This is a composite of several photos. One from the late 1990’s (maybe the year 2000?) from the Library of Congress Archive, combined with two other photographs from present day (2016).
They show a concrete and less-filled-with-hope Vermont, Avenue, with one that’s more green, and not yet grown into its sustainable self.
Following the assassination of Martin Luther King, Jr., the areas around Vermont Avenue show a city that was losing hope as it experienced a significant population decline.
54 years after African Americans fought to end police brutality on this street, the LGBTQ community did the same against their public protectors, and ignited a revolution of their own.
Grimke School, 1923 Vermont Avenue, now sits abandoned, in the shadow of the African American Civil War Memorial, and next to the African American Civil War Museum. It’s about to get redeveloped, so won’t look like this for much longer.
This very complete historical account of the fight against police brutality from 1936-1941 in Washington, DC Shootings by DC Police Spark Fight Against Brutality 1936-41 | Washington Area Spark tells the story of Vermont Avenue’s presence in the earliest marches for personal freedom, 80 years after Abraham Lincoln traversed this road to reach his refuge in Northwest Washington, DC.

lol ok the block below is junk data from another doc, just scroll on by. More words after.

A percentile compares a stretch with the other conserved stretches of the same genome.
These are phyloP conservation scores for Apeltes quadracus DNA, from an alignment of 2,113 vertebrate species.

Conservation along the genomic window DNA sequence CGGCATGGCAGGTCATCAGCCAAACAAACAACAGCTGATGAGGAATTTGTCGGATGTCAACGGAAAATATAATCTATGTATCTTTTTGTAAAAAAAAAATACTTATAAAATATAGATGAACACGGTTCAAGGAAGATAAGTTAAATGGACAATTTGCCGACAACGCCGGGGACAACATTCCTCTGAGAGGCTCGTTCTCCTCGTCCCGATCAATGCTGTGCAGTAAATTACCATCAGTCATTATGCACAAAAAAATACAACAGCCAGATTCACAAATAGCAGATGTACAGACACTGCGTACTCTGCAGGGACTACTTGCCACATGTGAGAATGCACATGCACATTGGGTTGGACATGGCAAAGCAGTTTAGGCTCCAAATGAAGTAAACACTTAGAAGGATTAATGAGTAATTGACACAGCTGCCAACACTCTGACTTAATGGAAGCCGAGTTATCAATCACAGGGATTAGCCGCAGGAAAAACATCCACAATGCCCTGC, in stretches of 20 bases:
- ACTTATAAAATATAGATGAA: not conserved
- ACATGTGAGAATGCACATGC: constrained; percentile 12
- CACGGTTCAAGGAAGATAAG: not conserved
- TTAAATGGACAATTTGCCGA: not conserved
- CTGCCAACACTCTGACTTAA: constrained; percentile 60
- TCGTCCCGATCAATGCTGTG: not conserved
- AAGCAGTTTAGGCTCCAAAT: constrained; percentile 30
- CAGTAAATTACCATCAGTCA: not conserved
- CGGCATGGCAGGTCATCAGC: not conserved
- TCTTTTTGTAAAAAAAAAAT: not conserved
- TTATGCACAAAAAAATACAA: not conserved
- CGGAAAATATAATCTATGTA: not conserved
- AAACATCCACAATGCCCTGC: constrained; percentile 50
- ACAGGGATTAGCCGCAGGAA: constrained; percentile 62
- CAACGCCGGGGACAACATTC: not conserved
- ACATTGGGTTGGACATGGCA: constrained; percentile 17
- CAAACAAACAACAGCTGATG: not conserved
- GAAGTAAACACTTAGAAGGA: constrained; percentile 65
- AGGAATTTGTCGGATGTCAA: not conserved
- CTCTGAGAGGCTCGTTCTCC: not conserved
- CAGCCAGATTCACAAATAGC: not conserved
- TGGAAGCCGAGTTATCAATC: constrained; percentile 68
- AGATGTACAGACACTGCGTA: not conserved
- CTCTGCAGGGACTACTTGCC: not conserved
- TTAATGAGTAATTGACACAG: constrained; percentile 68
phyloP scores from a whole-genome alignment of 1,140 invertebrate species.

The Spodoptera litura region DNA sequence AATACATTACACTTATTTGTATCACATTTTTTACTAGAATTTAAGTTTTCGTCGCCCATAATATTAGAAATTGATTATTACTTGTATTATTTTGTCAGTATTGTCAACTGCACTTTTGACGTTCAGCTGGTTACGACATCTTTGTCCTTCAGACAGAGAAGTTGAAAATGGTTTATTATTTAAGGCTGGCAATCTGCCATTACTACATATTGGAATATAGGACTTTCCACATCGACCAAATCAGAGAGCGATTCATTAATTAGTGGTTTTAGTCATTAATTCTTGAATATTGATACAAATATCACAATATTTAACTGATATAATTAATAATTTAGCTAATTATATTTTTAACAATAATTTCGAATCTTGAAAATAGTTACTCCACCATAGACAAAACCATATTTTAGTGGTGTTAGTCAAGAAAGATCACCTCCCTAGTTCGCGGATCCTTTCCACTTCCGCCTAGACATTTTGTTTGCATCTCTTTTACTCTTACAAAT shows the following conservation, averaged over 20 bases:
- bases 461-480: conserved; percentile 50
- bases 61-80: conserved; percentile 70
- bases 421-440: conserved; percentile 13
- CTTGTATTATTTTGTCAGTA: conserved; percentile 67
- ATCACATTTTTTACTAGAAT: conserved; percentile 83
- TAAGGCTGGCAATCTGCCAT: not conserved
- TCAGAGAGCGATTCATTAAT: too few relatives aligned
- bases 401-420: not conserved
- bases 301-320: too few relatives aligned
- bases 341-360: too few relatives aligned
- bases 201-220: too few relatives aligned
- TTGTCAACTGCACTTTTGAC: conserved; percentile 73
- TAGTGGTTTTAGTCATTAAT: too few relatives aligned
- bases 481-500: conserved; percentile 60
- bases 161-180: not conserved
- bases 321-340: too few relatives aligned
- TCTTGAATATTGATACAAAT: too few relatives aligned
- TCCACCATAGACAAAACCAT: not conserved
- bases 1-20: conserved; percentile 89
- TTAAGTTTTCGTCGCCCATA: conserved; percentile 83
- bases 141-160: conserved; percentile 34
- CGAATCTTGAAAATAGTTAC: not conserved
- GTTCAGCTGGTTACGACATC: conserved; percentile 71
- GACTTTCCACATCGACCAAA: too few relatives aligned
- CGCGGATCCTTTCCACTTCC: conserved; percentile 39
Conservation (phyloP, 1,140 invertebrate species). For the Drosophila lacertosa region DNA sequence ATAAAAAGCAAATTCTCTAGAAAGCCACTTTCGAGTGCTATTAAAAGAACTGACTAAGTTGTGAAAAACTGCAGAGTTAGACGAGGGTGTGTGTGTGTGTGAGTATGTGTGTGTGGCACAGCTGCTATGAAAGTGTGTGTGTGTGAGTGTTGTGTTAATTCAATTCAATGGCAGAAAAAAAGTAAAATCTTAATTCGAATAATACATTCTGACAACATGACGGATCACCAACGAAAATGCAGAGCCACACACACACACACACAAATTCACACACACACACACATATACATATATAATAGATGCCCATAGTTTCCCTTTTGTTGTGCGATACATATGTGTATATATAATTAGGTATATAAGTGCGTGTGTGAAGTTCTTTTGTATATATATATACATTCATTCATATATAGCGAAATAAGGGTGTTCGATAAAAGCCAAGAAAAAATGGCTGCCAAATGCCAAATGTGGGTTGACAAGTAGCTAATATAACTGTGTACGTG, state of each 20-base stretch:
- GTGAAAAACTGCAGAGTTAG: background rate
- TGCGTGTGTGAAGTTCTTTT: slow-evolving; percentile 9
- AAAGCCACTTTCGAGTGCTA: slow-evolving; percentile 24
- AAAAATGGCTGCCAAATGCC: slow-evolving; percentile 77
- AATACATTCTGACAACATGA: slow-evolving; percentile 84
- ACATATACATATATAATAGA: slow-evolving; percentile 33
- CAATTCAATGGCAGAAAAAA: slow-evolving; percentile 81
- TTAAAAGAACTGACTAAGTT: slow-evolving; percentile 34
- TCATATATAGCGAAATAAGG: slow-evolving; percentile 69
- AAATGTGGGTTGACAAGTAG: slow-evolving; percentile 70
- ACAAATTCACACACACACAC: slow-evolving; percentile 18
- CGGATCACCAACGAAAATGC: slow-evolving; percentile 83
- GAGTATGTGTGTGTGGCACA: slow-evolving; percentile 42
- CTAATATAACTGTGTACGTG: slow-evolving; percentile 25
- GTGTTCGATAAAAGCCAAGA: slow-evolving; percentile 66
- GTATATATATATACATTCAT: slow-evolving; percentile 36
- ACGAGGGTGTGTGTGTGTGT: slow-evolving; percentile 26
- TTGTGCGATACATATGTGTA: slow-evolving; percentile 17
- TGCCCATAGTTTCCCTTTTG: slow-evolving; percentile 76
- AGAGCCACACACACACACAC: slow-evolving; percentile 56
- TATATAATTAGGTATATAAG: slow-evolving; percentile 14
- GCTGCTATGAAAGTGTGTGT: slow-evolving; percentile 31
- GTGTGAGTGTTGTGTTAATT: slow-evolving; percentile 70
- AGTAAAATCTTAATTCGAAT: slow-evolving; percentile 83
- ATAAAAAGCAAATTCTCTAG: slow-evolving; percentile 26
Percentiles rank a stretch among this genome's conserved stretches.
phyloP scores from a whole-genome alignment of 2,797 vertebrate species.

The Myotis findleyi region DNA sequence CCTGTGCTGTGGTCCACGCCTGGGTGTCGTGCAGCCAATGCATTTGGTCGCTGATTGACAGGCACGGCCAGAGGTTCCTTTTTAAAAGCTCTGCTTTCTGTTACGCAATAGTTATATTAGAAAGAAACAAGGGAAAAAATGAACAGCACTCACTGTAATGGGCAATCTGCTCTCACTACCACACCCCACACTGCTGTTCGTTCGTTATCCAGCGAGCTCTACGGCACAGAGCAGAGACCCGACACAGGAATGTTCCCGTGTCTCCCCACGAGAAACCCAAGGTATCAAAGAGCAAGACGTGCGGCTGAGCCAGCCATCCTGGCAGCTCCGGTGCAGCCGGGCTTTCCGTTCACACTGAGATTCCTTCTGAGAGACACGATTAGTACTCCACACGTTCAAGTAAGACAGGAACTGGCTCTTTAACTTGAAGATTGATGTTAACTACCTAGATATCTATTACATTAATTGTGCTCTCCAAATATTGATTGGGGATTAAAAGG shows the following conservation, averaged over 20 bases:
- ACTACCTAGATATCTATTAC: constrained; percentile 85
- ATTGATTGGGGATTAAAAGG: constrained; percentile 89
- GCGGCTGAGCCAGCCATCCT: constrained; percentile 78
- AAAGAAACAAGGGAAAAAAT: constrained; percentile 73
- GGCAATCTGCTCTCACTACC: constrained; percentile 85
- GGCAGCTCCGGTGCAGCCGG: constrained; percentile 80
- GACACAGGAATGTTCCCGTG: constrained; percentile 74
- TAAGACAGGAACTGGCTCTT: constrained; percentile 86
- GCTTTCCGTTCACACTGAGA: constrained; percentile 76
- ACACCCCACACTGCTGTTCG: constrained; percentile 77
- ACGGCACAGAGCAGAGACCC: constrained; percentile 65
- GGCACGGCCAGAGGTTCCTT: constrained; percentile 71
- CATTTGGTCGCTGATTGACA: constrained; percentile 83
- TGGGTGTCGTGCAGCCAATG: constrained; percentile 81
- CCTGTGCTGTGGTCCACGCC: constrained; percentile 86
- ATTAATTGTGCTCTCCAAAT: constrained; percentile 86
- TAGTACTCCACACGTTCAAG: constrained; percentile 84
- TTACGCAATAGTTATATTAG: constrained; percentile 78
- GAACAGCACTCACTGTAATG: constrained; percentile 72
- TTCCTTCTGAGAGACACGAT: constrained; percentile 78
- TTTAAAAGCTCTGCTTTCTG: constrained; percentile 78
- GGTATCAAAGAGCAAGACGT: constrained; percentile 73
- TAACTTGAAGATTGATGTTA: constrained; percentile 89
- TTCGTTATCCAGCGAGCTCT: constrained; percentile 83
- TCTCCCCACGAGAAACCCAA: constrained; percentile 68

They happened during a time when African American people felt powerless at the hands of the Washington, DC police force.
Vermont is one of Washington, DC’s state-named avenues, one of six state named avenues that emanates from the White House. The State of Vermont joined the union in 1791, while Washington, DC was being laid out, so it received a place in the earliest maps of the city.
Note: Taking a little diversion into Washington, DC (one of the three foci of this blog) and specifically Vermont Avenue over the next week Continue reading→
Nice treatment of the original image (see post).
And this recurring theme caught my eye:
Although these new laws are disturbing to those of us who support equal rights for all Americans, these laws seem to be the last gasp of a failed mission.
Because I have heard it once before.
“Never read the comments” is what people say about articles online that cover LGBTQ and specifically transgender issues.
What they mean, often correctly, is that the biased and unloving statements they may see will trigger negative feelings and reminders that we live in a world that is still learning to love better.
We shouldn’t have to see those comments, though, because they shouldn’t be allowed in the first place.